Xerox Network Systems

Xerox Network Systems

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Xerox Network Systems (XNS) was a suite of protocols and networking technologies developed by Xerox Corporation in the 1980s. It was designed to provide communication and networking capabilities for Xerox computers and workstations. Here are some key aspects of Xerox Network Systems:

  1. Protocol Suite: XNS consisted of a set of protocols that supported various layers of the networking stack, including network interface, internetworking, transport, and application layers. The key protocols included Ethernet for the network interface, Internet Datagram Protocol (IDP) for internetworking, and Courier for the transport layer.
  2. Datagram Delivery: XNS used a datagram-based communication model, similar to the Internet Protocol (IP), where data was divided into discrete packets called datagrams. Each datagram contained the source and destination addresses, enabling the delivery of packets across the network.
  3. Addressing: XNS utilized a hierarchical addressing scheme. Each XNS network had a network address, and each device connected to the network had a unique host address within that network. The combination of the network address and host address formed the XNS address.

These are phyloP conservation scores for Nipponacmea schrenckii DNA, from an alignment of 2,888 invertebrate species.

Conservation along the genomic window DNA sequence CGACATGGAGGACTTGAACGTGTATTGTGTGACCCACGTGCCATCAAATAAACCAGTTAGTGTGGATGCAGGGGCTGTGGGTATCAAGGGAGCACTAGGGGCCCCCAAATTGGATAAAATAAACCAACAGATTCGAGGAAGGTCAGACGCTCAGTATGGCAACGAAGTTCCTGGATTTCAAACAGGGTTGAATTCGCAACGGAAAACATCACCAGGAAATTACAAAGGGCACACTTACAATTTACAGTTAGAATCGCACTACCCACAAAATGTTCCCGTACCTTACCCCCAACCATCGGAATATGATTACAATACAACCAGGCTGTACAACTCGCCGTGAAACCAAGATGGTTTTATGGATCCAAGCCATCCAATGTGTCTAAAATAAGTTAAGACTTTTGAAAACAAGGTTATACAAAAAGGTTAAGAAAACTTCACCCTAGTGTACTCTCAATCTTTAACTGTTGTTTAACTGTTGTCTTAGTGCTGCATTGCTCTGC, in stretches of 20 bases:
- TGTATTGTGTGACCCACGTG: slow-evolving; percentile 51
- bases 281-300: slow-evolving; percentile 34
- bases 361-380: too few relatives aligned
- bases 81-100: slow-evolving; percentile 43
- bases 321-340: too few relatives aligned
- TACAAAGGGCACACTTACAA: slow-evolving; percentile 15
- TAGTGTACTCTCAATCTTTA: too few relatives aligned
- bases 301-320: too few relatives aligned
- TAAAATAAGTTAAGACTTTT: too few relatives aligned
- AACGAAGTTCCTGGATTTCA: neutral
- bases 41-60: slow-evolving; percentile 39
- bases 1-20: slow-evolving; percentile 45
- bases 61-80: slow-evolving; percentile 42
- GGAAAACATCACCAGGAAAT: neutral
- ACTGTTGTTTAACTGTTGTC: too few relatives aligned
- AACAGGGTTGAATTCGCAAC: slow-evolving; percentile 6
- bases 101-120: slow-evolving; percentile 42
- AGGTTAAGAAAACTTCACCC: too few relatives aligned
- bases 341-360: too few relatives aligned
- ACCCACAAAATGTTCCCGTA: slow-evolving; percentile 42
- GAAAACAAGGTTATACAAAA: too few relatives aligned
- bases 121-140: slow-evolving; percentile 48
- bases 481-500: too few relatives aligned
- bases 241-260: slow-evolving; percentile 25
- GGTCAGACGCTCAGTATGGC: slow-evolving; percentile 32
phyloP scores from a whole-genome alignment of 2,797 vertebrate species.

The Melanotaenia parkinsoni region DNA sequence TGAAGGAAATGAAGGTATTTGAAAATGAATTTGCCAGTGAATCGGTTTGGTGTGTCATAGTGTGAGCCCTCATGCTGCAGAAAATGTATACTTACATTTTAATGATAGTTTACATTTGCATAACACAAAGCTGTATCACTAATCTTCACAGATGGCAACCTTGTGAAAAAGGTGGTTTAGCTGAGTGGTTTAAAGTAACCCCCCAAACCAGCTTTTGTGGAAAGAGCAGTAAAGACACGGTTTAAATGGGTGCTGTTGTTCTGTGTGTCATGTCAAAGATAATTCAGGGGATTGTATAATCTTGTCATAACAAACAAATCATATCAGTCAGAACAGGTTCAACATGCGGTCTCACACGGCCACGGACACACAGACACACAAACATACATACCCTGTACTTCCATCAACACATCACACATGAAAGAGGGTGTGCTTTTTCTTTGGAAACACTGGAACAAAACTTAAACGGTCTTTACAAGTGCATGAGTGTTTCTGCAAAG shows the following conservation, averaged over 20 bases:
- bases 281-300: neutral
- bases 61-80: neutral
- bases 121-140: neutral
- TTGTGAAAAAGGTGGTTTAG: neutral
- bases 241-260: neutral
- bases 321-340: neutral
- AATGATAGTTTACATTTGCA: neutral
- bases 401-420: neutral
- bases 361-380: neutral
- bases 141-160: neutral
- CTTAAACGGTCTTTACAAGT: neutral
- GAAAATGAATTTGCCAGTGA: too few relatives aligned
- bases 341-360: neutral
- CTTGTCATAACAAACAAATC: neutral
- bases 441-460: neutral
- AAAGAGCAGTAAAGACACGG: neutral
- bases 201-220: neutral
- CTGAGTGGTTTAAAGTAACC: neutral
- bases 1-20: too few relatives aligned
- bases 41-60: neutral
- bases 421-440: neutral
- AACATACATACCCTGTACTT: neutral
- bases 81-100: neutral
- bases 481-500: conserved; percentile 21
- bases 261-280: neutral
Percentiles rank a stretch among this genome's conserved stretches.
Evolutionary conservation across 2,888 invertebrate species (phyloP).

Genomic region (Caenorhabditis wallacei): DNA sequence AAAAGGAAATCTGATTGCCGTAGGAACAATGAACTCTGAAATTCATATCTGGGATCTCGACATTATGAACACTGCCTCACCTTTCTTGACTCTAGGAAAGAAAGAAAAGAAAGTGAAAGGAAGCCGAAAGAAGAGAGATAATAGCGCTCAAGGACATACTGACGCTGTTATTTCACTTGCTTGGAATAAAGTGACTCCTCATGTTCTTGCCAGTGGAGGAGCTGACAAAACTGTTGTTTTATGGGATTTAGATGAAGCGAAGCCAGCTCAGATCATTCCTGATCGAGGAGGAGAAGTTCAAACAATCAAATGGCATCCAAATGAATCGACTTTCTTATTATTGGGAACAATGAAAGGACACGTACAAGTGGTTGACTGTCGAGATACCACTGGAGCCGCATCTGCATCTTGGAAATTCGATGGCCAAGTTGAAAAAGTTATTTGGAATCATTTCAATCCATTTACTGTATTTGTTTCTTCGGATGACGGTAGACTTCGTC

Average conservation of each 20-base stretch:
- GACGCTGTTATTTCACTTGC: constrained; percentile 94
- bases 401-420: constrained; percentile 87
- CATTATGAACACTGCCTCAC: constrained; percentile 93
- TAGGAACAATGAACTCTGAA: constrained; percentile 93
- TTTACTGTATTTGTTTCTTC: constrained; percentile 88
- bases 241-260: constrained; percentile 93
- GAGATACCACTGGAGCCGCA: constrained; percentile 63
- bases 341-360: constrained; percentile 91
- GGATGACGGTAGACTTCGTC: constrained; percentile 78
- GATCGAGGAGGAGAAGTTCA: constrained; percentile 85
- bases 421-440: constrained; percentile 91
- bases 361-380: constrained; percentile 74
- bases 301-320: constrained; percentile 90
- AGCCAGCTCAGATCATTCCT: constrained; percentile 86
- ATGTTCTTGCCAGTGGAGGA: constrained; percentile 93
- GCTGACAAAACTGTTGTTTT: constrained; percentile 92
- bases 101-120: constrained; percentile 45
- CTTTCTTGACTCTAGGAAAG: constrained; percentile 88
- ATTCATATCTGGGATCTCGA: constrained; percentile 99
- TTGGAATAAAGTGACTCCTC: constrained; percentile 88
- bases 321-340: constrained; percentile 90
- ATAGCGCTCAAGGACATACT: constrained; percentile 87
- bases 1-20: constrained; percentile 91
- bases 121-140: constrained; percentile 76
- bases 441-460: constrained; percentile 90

4. Routing: XNS employed a routing protocol called Routing Information Protocol (RIP), which allowed routers to exchange information about network topology and select optimal paths for packet forwarding. RIP enabled dynamic routing and adaptation to changes in the network.
  5. File Transfer: XNS provided file transfer capabilities through protocols like the File Access Listener (FAL) and File Transfer Access and Management (FTAM). These protocols facilitated remote file access and management between XNS-connected systems.
  6. Distributed Naming Service: XNS included a distributed naming service called Clearinghouse, which provided a directory of resources and their corresponding XNS addresses. Clearinghouse allowed users to locate and access services across the XNS network.
  7. Application Support: XNS offered support for various applications and services, including electronic mail, remote procedure calls (RPC), and network printing.

While Xerox Network Systems was primarily used within the Xerox community, it influenced the development of networking protocols and technologies, including the Internet Protocol suite. Many concepts and principles from XNS were incorporated into subsequent networking standards, contributing to the evolution of modern computer networks.

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